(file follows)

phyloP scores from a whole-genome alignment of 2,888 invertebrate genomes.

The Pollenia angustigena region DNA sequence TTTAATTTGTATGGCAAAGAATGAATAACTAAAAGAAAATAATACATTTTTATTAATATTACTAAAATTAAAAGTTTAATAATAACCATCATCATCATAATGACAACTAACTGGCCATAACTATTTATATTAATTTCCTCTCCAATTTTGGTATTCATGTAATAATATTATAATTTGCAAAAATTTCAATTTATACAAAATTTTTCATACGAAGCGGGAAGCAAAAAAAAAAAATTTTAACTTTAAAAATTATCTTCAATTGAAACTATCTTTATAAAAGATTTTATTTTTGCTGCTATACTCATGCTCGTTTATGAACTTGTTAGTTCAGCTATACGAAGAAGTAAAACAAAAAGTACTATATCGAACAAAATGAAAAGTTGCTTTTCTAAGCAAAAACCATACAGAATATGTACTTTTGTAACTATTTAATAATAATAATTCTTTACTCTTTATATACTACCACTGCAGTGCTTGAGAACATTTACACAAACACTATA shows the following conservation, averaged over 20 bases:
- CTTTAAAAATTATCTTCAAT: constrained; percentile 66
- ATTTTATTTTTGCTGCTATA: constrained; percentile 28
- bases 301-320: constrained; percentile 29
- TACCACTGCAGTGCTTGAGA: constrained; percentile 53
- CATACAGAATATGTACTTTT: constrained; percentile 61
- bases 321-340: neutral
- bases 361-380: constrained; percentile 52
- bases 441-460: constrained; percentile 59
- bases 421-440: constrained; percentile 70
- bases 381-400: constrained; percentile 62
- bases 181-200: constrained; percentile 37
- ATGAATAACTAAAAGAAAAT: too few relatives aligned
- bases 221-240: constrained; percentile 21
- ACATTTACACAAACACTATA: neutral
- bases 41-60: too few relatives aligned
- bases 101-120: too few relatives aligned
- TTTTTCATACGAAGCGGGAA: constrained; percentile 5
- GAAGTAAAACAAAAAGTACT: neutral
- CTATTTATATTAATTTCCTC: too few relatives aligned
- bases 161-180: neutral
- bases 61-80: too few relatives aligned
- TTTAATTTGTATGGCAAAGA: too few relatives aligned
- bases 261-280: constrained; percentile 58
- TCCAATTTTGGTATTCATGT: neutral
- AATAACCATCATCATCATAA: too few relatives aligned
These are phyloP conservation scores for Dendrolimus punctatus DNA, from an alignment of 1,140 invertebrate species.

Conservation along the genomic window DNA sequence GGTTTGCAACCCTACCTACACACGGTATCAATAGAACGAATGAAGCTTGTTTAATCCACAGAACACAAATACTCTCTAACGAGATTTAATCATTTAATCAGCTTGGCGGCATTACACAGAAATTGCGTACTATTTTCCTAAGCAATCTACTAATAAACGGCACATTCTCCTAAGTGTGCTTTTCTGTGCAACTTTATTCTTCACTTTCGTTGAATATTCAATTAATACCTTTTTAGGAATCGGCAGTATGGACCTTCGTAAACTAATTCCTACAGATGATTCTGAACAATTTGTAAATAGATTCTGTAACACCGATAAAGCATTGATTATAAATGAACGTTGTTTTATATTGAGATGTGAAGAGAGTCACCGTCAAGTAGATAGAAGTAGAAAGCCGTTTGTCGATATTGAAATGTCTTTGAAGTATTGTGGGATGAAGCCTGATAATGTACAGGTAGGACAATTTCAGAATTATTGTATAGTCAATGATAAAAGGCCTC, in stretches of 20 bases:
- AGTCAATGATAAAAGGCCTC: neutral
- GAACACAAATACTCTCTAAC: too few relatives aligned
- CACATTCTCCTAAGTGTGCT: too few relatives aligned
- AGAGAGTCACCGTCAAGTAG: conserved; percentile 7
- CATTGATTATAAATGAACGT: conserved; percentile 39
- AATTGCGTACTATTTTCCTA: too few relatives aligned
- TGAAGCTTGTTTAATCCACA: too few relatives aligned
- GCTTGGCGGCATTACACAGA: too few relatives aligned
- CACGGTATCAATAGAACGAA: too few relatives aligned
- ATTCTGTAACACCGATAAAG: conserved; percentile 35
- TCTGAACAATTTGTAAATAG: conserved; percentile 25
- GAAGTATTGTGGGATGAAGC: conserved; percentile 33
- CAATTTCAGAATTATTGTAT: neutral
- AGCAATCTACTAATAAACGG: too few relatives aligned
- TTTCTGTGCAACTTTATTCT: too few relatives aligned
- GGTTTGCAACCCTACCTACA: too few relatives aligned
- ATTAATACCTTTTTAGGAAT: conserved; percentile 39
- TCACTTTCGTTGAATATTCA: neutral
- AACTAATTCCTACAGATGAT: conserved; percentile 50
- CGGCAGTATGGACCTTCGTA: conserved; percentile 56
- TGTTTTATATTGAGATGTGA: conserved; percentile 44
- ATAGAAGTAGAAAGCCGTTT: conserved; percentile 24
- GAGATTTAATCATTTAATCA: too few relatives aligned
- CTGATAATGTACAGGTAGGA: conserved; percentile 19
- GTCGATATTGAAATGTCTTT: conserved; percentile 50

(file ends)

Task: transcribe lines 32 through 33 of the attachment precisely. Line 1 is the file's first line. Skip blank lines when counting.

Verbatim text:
- CACATTCTCCTAAGTGTGCT: too few relatives aligned
- AGAGAGTCACCGTCAAGTAG: conserved; percentile 7